Prediction and Control of Pandemic Outbreak (10w2173)


Malcolm King (University of Alberta)

(University of Alberta)

(University of British Columbia)


The "Prediction and Control of Pandemic Outbreak" workshop will be hosted at The Banff International Research Station.

Despite recent improvements in diagnostic tools and epidemiological models to determine the transmission dynamic of the spread of the Influenza A viruses, such as H1N1, there are knowledge gaps resulting in less than optimal intervention strategies of control. How exactly does a pathogen like the H1N1 virus get transmitted from person to person, and expand within and among neighbourhoods, cities, countries and continents? How much do known preventative measures (covering mouth while coughing, using mask) reduce the probability of transmission? What is the impact of innovative protection measures (bioaerosol suppressant, new mask design)? Which are the most cost effective measures of containment? are questions that must be answered. Public Health policy makers need to know if simple and less expensive measures to prevent transmission of the novel H1N1 virus are effective, or if more advanced and more expensive measures are necessary to curb an outbreak.rnThis meeting brings together world-class Canadian and foreign experts to identify the most significant factors of virus transmission and plan how to quantify these, so they can be incorporated into an advanced epidemiological model that is capable of taking into account these factors. The meeting will provide a unique opportunity for these experts to interact, since there is usually no common forum of discussion for this diverse group. The outcome of the collaborative work that will result from this meeting will be a new and unique tool for developing efficacious management strategies and interventions to prevent transmission and to control the outbreak of the novel H1N1 virus, as well as other future outbreaks.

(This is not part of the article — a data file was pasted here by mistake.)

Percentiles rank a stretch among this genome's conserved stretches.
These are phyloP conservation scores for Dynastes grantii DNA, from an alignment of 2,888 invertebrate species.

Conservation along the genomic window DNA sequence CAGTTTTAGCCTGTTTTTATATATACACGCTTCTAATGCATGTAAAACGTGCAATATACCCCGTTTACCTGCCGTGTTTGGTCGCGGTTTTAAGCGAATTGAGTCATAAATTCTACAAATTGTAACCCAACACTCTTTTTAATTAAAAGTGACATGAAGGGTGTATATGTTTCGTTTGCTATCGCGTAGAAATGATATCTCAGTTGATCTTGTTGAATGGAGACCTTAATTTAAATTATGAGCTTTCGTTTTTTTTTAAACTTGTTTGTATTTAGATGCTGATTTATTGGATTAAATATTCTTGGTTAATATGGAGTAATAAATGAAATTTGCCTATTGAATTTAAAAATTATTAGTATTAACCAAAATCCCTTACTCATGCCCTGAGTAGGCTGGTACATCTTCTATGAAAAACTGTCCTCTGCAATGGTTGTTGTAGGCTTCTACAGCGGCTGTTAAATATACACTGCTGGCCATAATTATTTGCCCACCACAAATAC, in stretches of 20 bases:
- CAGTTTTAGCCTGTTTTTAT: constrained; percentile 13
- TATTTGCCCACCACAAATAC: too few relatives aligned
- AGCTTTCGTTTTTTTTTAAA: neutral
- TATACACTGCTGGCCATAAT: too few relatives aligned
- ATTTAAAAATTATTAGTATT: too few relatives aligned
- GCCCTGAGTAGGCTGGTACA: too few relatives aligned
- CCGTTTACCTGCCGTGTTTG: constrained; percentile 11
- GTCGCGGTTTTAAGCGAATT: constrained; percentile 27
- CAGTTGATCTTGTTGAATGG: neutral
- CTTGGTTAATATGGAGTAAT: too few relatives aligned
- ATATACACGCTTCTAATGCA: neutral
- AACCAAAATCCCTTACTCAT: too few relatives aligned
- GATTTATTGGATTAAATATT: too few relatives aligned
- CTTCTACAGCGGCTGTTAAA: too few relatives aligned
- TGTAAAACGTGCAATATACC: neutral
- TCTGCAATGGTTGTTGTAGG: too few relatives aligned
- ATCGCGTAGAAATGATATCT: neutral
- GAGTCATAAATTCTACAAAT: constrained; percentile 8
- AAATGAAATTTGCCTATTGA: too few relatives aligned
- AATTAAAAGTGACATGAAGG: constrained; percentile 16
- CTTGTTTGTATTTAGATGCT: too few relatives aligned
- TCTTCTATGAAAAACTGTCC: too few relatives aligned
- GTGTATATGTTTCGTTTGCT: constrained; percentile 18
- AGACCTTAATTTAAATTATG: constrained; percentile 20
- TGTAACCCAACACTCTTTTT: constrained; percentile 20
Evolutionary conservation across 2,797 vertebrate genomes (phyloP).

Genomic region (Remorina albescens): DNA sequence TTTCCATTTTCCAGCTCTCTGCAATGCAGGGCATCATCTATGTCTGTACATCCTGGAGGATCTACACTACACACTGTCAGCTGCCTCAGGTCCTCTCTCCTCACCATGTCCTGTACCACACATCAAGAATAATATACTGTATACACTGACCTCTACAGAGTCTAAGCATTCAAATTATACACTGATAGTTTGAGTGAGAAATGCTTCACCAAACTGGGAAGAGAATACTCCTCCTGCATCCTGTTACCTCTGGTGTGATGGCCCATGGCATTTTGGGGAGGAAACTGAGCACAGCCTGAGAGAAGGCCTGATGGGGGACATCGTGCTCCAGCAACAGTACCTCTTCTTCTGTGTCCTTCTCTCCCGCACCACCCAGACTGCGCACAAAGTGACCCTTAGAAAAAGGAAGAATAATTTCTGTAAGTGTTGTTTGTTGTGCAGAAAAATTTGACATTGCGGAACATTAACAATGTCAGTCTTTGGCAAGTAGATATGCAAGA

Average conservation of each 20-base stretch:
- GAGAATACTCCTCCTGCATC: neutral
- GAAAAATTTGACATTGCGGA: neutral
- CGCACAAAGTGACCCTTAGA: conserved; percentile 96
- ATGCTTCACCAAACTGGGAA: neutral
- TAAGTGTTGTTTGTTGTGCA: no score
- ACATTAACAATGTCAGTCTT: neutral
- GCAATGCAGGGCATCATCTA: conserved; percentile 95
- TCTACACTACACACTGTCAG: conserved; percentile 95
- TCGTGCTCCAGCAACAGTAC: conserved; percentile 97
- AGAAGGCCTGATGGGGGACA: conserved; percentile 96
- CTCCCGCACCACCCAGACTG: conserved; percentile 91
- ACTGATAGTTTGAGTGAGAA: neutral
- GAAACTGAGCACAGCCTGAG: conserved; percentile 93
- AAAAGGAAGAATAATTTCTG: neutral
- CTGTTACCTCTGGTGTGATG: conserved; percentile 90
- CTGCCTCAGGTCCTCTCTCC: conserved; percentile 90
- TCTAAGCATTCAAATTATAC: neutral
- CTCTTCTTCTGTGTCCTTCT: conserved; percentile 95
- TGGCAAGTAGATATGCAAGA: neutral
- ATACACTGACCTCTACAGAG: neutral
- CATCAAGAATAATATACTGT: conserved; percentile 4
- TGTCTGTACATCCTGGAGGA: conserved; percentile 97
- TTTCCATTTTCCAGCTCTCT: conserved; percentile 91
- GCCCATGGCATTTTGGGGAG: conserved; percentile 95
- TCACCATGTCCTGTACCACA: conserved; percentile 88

The Banff International Research Station for Mathematical Innovation and Discovery (BIRS) is a collaborative Canada-US-Mexico venture that provides an environment for creative interaction as well as the exchange of ideas, knowledge, and methods within the Mathematical Sciences, with related disciplines and with industry. The research station is located at The Banff Centre in Alberta and is supported by Canada's Natural Science and Engineering Research Council (NSERC), the US National Science Foundation (NSF), Alberta's Advanced Education and Technology, and Mexico's Consejo Nacional de Ciencia y Tecnologia (CONACYT).